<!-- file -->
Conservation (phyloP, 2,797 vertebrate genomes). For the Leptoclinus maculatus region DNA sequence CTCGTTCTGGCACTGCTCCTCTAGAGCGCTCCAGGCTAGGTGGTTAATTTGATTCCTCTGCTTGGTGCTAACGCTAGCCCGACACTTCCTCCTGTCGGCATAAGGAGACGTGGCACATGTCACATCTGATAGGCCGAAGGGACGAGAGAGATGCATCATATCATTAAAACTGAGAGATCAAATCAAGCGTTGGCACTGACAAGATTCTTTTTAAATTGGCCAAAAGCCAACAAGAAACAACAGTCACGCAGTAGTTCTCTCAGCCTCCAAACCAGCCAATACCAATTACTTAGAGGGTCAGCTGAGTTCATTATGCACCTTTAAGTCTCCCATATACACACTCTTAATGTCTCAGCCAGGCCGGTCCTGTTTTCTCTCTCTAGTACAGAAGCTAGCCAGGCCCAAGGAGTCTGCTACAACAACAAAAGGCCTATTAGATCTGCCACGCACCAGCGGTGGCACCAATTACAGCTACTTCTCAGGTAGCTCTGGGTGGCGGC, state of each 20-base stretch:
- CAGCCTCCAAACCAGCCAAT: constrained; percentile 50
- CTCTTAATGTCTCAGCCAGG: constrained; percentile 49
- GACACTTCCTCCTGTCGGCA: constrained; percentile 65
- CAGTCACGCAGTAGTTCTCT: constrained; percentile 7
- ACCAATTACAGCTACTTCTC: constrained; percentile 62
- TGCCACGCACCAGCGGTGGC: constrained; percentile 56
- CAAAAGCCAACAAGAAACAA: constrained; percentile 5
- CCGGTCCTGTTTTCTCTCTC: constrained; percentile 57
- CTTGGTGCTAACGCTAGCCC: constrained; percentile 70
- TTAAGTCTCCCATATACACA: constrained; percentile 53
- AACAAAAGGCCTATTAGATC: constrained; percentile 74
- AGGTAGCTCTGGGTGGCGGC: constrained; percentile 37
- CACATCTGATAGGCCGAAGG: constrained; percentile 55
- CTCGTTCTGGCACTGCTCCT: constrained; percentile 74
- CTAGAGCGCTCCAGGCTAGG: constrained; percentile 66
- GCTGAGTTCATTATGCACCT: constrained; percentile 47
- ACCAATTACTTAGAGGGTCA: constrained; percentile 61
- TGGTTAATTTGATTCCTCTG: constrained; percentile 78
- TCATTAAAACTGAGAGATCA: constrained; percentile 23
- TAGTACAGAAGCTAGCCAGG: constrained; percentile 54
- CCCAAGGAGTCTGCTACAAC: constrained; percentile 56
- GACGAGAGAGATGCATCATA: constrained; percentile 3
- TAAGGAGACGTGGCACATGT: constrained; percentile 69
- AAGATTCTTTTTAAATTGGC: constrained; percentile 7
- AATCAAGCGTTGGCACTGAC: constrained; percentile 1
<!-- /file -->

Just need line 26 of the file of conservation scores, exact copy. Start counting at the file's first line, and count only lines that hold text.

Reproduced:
- AATCAAGCGTTGGCACTGAC: constrained; percentile 1